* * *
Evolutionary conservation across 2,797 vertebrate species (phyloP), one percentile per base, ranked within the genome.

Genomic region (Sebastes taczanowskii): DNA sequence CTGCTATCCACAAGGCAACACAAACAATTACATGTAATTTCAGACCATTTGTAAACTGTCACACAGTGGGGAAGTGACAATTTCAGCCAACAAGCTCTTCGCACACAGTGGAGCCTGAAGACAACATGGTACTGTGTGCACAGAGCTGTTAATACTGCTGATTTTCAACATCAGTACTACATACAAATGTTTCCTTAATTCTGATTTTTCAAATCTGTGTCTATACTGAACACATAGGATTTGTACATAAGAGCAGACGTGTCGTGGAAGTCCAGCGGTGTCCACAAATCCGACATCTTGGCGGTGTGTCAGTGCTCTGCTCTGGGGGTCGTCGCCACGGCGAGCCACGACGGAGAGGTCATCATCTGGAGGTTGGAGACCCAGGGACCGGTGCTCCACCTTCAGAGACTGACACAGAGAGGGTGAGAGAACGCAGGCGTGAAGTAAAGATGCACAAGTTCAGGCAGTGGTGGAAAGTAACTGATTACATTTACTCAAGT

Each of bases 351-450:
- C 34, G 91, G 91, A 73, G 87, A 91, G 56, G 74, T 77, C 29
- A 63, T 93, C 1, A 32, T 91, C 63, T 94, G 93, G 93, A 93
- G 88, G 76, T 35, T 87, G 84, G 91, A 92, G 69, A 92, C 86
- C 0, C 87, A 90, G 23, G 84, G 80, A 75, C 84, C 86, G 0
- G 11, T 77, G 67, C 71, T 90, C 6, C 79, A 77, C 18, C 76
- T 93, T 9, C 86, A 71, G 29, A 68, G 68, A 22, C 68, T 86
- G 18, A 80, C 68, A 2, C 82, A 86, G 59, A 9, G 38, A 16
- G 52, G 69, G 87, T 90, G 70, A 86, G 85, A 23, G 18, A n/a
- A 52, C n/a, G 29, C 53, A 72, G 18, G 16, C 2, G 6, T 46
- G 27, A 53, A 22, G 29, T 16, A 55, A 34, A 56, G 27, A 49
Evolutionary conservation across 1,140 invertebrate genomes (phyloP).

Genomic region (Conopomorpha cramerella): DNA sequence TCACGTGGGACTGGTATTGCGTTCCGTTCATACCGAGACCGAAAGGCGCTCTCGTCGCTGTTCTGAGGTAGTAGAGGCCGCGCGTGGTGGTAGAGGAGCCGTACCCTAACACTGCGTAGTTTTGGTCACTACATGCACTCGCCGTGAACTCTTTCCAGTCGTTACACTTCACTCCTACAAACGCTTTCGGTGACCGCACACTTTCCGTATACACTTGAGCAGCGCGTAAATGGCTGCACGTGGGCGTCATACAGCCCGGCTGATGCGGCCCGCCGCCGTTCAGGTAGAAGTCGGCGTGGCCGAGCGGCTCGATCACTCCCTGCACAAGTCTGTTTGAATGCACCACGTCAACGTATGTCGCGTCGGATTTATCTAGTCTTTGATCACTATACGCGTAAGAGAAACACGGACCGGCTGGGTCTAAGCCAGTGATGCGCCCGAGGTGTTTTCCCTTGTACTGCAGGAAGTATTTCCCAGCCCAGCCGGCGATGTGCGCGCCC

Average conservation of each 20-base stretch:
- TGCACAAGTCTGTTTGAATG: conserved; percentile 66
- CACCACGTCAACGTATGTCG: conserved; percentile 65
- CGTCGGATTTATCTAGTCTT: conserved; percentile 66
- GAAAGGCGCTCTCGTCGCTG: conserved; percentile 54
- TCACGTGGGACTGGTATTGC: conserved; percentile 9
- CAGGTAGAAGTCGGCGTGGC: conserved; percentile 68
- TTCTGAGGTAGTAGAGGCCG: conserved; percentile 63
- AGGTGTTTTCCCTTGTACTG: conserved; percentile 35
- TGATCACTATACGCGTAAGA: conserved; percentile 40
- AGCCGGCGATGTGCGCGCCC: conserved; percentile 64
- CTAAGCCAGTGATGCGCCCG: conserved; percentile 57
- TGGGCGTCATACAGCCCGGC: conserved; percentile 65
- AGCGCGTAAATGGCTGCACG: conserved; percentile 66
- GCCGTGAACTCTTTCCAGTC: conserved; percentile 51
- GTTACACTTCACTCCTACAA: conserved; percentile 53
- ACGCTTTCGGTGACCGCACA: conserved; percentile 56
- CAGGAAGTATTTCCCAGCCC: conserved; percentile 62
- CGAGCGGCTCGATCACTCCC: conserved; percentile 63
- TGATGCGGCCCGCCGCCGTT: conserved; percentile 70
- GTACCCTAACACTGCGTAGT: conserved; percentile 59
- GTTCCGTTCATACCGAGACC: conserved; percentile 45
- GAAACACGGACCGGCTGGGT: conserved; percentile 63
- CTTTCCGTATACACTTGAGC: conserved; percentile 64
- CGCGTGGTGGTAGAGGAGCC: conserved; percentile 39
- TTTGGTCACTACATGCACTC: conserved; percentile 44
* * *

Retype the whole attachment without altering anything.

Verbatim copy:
Evolutionary conservation across 2,797 vertebrate species (phyloP), one percentile per base, ranked within the genome.

Genomic region (Sebastes taczanowskii): DNA sequence CTGCTATCCACAAGGCAACACAAACAATTACATGTAATTTCAGACCATTTGTAAACTGTCACACAGTGGGGAAGTGACAATTTCAGCCAACAAGCTCTTCGCACACAGTGGAGCCTGAAGACAACATGGTACTGTGTGCACAGAGCTGTTAATACTGCTGATTTTCAACATCAGTACTACATACAAATGTTTCCTTAATTCTGATTTTTCAAATCTGTGTCTATACTGAACACATAGGATTTGTACATAAGAGCAGACGTGTCGTGGAAGTCCAGCGGTGTCCACAAATCCGACATCTTGGCGGTGTGTCAGTGCTCTGCTCTGGGGGTCGTCGCCACGGCGAGCCACGACGGAGAGGTCATCATCTGGAGGTTGGAGACCCAGGGACCGGTGCTCCACCTTCAGAGACTGACACAGAGAGGGTGAGAGAACGCAGGCGTGAAGTAAAGATGCACAAGTTCAGGCAGTGGTGGAAAGTAACTGATTACATTTACTCAAGT

Each of bases 351-450:
- C 34, G 91, G 91, A 73, G 87, A 91, G 56, G 74, T 77, C 29
- A 63, T 93, C 1, A 32, T 91, C 63, T 94, G 93, G 93, A 93
- G 88, G 76, T 35, T 87, G 84, G 91, A 92, G 69, A 92, C 86
- C 0, C 87, A 90, G 23, G 84, G 80, A 75, C 84, C 86, G 0
- G 11, T 77, G 67, C 71, T 90, C 6, C 79, A 77, C 18, C 76
- T 93, T 9, C 86, A 71, G 29, A 68, G 68, A 22, C 68, T 86
- G 18, A 80, C 68, A 2, C 82, A 86, G 59, A 9, G 38, A 16
- G 52, G 69, G 87, T 90, G 70, A 86, G 85, A 23, G 18, A n/a
- A 52, C n/a, G 29, C 53, A 72, G 18, G 16, C 2, G 6, T 46
- G 27, A 53, A 22, G 29, T 16, A 55, A 34, A 56, G 27, A 49
Evolutionary conservation across 1,140 invertebrate genomes (phyloP).

Genomic region (Conopomorpha cramerella): DNA sequence TCACGTGGGACTGGTATTGCGTTCCGTTCATACCGAGACCGAAAGGCGCTCTCGTCGCTGTTCTGAGGTAGTAGAGGCCGCGCGTGGTGGTAGAGGAGCCGTACCCTAACACTGCGTAGTTTTGGTCACTACATGCACTCGCCGTGAACTCTTTCCAGTCGTTACACTTCACTCCTACAAACGCTTTCGGTGACCGCACACTTTCCGTATACACTTGAGCAGCGCGTAAATGGCTGCACGTGGGCGTCATACAGCCCGGCTGATGCGGCCCGCCGCCGTTCAGGTAGAAGTCGGCGTGGCCGAGCGGCTCGATCACTCCCTGCACAAGTCTGTTTGAATGCACCACGTCAACGTATGTCGCGTCGGATTTATCTAGTCTTTGATCACTATACGCGTAAGAGAAACACGGACCGGCTGGGTCTAAGCCAGTGATGCGCCCGAGGTGTTTTCCCTTGTACTGCAGGAAGTATTTCCCAGCCCAGCCGGCGATGTGCGCGCCC

Average conservation of each 20-base stretch:
- TGCACAAGTCTGTTTGAATG: conserved; percentile 66
- CACCACGTCAACGTATGTCG: conserved; percentile 65
- CGTCGGATTTATCTAGTCTT: conserved; percentile 66
- GAAAGGCGCTCTCGTCGCTG: conserved; percentile 54
- TCACGTGGGACTGGTATTGC: conserved; percentile 9
- CAGGTAGAAGTCGGCGTGGC: conserved; percentile 68
- TTCTGAGGTAGTAGAGGCCG: conserved; percentile 63
- AGGTGTTTTCCCTTGTACTG: conserved; percentile 35
- TGATCACTATACGCGTAAGA: conserved; percentile 40
- AGCCGGCGATGTGCGCGCCC: conserved; percentile 64
- CTAAGCCAGTGATGCGCCCG: conserved; percentile 57
- TGGGCGTCATACAGCCCGGC: conserved; percentile 65
- AGCGCGTAAATGGCTGCACG: conserved; percentile 66
- GCCGTGAACTCTTTCCAGTC: conserved; percentile 51
- GTTACACTTCACTCCTACAA: conserved; percentile 53
- ACGCTTTCGGTGACCGCACA: conserved; percentile 56
- CAGGAAGTATTTCCCAGCCC: conserved; percentile 62
- CGAGCGGCTCGATCACTCCC: conserved; percentile 63
- TGATGCGGCCCGCCGCCGTT: conserved; percentile 70
- GTACCCTAACACTGCGTAGT: conserved; percentile 59
- GTTCCGTTCATACCGAGACC: conserved; percentile 45
- GAAACACGGACCGGCTGGGT: conserved; percentile 63
- CTTTCCGTATACACTTGAGC: conserved; percentile 64
- CGCGTGGTGGTAGAGGAGCC: conserved; percentile 39
- TTTGGTCACTACATGCACTC: conserved; percentile 44